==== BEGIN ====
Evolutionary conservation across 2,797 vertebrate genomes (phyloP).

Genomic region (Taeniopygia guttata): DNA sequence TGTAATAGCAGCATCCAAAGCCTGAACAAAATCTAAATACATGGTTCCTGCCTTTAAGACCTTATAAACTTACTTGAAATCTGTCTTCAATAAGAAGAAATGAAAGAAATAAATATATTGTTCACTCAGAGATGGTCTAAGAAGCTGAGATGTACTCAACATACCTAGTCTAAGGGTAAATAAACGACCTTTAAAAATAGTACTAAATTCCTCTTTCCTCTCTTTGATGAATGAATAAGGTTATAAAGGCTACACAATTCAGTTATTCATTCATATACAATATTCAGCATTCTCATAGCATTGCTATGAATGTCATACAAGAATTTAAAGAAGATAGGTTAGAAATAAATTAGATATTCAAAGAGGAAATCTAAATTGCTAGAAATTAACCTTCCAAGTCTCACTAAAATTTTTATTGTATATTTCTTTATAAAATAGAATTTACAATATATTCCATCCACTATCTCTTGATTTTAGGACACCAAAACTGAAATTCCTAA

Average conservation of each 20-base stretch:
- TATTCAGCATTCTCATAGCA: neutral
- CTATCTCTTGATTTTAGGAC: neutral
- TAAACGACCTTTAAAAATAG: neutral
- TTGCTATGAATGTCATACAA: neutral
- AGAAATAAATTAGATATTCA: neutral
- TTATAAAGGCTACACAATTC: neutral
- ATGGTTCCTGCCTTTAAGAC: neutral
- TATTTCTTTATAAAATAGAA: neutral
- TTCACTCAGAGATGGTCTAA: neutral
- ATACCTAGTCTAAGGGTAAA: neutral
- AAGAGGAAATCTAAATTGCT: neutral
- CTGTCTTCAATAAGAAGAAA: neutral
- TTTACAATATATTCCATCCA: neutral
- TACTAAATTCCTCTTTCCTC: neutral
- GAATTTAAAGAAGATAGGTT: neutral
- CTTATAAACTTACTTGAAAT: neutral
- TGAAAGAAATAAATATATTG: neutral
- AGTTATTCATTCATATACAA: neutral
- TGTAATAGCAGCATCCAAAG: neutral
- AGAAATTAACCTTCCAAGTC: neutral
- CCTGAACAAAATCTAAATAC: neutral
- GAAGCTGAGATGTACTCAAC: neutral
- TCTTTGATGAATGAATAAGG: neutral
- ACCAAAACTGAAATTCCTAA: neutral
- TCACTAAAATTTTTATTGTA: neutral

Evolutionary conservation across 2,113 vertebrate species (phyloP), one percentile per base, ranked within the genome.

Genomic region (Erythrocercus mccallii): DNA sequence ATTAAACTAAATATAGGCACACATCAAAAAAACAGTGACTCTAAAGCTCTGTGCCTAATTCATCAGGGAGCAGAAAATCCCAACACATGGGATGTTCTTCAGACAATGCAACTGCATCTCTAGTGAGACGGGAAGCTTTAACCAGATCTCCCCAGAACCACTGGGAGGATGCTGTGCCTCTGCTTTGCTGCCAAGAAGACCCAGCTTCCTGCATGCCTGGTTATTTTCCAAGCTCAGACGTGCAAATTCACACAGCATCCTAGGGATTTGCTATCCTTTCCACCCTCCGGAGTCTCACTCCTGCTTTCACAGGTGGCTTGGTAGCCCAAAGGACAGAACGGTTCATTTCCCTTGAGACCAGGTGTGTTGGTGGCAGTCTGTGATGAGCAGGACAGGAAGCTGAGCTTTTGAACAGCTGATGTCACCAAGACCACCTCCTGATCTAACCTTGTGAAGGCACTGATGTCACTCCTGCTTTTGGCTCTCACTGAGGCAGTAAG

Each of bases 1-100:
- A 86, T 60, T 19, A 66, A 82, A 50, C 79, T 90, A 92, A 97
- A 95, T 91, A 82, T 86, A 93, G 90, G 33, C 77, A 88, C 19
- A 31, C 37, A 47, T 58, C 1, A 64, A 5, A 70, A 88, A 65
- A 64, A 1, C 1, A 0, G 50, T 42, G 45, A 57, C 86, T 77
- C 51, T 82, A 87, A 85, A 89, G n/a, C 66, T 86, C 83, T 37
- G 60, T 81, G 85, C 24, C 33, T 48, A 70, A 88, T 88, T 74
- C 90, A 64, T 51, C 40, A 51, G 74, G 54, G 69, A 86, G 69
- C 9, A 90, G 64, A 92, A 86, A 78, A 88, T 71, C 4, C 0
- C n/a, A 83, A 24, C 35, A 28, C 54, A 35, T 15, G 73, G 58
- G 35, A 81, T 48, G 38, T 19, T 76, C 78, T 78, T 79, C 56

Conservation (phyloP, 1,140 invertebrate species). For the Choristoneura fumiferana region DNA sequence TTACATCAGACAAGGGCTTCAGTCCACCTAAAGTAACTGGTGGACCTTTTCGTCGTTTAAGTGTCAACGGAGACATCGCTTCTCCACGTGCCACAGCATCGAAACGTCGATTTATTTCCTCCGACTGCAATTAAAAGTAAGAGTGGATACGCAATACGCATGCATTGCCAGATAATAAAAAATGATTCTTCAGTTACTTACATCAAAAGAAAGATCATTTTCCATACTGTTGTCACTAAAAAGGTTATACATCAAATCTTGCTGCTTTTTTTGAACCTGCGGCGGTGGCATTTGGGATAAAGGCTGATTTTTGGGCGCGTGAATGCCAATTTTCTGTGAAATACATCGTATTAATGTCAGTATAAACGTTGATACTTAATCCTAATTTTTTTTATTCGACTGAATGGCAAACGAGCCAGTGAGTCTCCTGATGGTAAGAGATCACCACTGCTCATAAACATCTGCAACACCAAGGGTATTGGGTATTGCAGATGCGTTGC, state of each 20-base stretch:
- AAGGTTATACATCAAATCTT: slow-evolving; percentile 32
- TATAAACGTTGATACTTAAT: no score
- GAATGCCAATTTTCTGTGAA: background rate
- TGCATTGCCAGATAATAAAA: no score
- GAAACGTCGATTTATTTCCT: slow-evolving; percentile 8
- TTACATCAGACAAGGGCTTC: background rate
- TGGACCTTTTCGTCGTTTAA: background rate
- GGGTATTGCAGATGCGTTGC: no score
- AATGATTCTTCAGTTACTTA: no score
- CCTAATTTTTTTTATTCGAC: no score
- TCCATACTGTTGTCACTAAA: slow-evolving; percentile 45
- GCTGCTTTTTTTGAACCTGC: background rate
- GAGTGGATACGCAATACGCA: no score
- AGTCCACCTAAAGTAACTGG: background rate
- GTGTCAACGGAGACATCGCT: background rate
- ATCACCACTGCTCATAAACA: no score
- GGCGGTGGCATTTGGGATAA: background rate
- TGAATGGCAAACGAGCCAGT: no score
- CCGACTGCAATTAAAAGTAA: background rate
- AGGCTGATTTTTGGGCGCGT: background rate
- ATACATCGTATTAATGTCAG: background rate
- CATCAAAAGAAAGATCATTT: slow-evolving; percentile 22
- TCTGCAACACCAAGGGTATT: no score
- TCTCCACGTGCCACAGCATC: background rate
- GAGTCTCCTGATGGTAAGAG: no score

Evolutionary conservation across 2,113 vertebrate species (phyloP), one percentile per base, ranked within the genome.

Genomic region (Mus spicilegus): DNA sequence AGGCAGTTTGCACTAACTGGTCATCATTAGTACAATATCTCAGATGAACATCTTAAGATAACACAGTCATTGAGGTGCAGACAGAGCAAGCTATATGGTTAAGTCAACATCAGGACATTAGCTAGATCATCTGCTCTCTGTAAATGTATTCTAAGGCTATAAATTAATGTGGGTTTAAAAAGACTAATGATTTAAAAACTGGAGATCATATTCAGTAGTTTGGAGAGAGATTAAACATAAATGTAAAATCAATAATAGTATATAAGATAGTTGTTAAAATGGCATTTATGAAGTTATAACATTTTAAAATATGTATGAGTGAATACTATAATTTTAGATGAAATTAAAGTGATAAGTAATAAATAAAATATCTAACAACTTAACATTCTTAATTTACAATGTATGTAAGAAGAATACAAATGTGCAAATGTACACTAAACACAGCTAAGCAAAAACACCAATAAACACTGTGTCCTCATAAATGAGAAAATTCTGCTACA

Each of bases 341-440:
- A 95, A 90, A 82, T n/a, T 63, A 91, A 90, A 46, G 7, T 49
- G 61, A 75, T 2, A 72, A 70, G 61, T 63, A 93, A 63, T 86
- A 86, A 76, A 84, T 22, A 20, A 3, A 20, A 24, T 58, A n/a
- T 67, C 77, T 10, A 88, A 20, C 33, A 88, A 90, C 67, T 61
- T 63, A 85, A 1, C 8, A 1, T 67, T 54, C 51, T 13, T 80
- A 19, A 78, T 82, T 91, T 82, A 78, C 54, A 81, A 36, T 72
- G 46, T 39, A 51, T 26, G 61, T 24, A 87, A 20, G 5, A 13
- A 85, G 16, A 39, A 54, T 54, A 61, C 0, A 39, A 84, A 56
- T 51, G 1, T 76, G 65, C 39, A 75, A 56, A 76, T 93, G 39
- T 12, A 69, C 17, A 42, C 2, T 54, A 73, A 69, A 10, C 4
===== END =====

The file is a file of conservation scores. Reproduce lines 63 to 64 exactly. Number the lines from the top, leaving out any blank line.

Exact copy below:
- ATACATCGTATTAATGTCAG: background rate
- CATCAAAAGAAAGATCATTT: slow-evolving; percentile 22